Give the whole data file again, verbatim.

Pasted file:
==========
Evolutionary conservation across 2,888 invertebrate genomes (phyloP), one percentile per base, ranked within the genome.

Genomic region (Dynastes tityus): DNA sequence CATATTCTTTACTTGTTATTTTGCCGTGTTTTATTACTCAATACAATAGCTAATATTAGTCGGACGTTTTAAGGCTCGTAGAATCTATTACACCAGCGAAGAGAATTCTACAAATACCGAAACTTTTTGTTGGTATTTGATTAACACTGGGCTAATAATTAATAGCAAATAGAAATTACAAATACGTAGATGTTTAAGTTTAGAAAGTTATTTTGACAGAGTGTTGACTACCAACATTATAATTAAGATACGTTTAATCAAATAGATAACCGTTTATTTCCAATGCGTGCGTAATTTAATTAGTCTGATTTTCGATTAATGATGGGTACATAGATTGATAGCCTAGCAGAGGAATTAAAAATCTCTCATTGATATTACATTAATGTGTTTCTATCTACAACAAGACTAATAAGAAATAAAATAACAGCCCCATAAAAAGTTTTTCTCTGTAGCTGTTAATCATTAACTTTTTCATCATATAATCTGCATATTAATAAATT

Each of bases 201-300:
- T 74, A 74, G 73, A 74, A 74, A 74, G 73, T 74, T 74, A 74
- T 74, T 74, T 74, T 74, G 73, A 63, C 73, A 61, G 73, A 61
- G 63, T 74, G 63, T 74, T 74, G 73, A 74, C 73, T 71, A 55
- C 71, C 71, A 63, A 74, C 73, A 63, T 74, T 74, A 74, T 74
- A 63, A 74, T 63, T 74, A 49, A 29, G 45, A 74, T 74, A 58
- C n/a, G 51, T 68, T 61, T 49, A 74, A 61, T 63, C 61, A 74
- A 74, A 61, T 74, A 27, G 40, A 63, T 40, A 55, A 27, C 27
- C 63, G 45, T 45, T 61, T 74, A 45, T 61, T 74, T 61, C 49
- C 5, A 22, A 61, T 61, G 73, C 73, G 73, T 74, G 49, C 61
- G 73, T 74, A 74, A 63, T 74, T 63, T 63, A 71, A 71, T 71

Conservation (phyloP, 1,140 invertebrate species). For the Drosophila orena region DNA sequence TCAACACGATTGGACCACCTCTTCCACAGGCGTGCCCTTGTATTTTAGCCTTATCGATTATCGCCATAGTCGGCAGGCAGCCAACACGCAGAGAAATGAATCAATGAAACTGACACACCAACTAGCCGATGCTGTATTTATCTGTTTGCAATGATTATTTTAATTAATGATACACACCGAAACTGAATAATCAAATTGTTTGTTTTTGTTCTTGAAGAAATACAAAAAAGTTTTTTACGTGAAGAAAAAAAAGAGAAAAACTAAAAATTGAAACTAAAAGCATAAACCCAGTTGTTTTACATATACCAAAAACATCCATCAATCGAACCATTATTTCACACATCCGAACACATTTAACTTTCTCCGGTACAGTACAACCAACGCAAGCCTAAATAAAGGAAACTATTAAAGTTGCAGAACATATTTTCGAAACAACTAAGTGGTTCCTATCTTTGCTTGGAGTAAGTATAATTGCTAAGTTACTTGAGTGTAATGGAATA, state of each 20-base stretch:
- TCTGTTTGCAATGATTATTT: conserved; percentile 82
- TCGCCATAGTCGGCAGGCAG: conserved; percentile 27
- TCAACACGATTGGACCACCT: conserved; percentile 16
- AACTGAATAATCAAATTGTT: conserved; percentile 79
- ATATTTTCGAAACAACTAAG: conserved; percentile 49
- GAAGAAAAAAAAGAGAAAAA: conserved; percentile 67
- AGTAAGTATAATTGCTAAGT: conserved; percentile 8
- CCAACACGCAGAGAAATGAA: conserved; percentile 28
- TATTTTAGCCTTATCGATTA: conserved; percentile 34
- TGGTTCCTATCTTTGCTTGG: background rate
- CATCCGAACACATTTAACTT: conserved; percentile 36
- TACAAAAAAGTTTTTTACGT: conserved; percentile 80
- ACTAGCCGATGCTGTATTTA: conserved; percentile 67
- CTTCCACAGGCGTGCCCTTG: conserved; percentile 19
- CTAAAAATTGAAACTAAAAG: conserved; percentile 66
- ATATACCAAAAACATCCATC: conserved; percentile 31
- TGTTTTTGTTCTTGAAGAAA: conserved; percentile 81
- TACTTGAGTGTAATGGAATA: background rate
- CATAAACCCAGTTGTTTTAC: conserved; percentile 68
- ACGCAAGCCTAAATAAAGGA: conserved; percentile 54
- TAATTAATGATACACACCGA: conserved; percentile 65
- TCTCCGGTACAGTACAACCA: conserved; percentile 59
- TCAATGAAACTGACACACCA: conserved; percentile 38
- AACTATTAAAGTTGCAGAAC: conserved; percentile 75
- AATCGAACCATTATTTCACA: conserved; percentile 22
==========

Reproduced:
Evolutionary conservation across 2,888 invertebrate genomes (phyloP), one percentile per base, ranked within the genome.

Genomic region (Dynastes tityus): DNA sequence CATATTCTTTACTTGTTATTTTGCCGTGTTTTATTACTCAATACAATAGCTAATATTAGTCGGACGTTTTAAGGCTCGTAGAATCTATTACACCAGCGAAGAGAATTCTACAAATACCGAAACTTTTTGTTGGTATTTGATTAACACTGGGCTAATAATTAATAGCAAATAGAAATTACAAATACGTAGATGTTTAAGTTTAGAAAGTTATTTTGACAGAGTGTTGACTACCAACATTATAATTAAGATACGTTTAATCAAATAGATAACCGTTTATTTCCAATGCGTGCGTAATTTAATTAGTCTGATTTTCGATTAATGATGGGTACATAGATTGATAGCCTAGCAGAGGAATTAAAAATCTCTCATTGATATTACATTAATGTGTTTCTATCTACAACAAGACTAATAAGAAATAAAATAACAGCCCCATAAAAAGTTTTTCTCTGTAGCTGTTAATCATTAACTTTTTCATCATATAATCTGCATATTAATAAATT

Each of bases 201-300:
- T 74, A 74, G 73, A 74, A 74, A 74, G 73, T 74, T 74, A 74
- T 74, T 74, T 74, T 74, G 73, A 63, C 73, A 61, G 73, A 61
- G 63, T 74, G 63, T 74, T 74, G 73, A 74, C 73, T 71, A 55
- C 71, C 71, A 63, A 74, C 73, A 63, T 74, T 74, A 74, T 74
- A 63, A 74, T 63, T 74, A 49, A 29, G 45, A 74, T 74, A 58
- C n/a, G 51, T 68, T 61, T 49, A 74, A 61, T 63, C 61, A 74
- A 74, A 61, T 74, A 27, G 40, A 63, T 40, A 55, A 27, C 27
- C 63, G 45, T 45, T 61, T 74, A 45, T 61, T 74, T 61, C 49
- C 5, A 22, A 61, T 61, G 73, C 73, G 73, T 74, G 49, C 61
- G 73, T 74, A 74, A 63, T 74, T 63, T 63, A 71, A 71, T 71

Conservation (phyloP, 1,140 invertebrate species). For the Drosophila orena region DNA sequence TCAACACGATTGGACCACCTCTTCCACAGGCGTGCCCTTGTATTTTAGCCTTATCGATTATCGCCATAGTCGGCAGGCAGCCAACACGCAGAGAAATGAATCAATGAAACTGACACACCAACTAGCCGATGCTGTATTTATCTGTTTGCAATGATTATTTTAATTAATGATACACACCGAAACTGAATAATCAAATTGTTTGTTTTTGTTCTTGAAGAAATACAAAAAAGTTTTTTACGTGAAGAAAAAAAAGAGAAAAACTAAAAATTGAAACTAAAAGCATAAACCCAGTTGTTTTACATATACCAAAAACATCCATCAATCGAACCATTATTTCACACATCCGAACACATTTAACTTTCTCCGGTACAGTACAACCAACGCAAGCCTAAATAAAGGAAACTATTAAAGTTGCAGAACATATTTTCGAAACAACTAAGTGGTTCCTATCTTTGCTTGGAGTAAGTATAATTGCTAAGTTACTTGAGTGTAATGGAATA, state of each 20-base stretch:
- TCTGTTTGCAATGATTATTT: conserved; percentile 82
- TCGCCATAGTCGGCAGGCAG: conserved; percentile 27
- TCAACACGATTGGACCACCT: conserved; percentile 16
- AACTGAATAATCAAATTGTT: conserved; percentile 79
- ATATTTTCGAAACAACTAAG: conserved; percentile 49
- GAAGAAAAAAAAGAGAAAAA: conserved; percentile 67
- AGTAAGTATAATTGCTAAGT: conserved; percentile 8
- CCAACACGCAGAGAAATGAA: conserved; percentile 28
- TATTTTAGCCTTATCGATTA: conserved; percentile 34
- TGGTTCCTATCTTTGCTTGG: background rate
- CATCCGAACACATTTAACTT: conserved; percentile 36
- TACAAAAAAGTTTTTTACGT: conserved; percentile 80
- ACTAGCCGATGCTGTATTTA: conserved; percentile 67
- CTTCCACAGGCGTGCCCTTG: conserved; percentile 19
- CTAAAAATTGAAACTAAAAG: conserved; percentile 66
- ATATACCAAAAACATCCATC: conserved; percentile 31
- TGTTTTTGTTCTTGAAGAAA: conserved; percentile 81
- TACTTGAGTGTAATGGAATA: background rate
- CATAAACCCAGTTGTTTTAC: conserved; percentile 68
- ACGCAAGCCTAAATAAAGGA: conserved; percentile 54
- TAATTAATGATACACACCGA: conserved; percentile 65
- TCTCCGGTACAGTACAACCA: conserved; percentile 59
- TCAATGAAACTGACACACCA: conserved; percentile 38
- AACTATTAAAGTTGCAGAAC: conserved; percentile 75
- AATCGAACCATTATTTCACA: conserved; percentile 22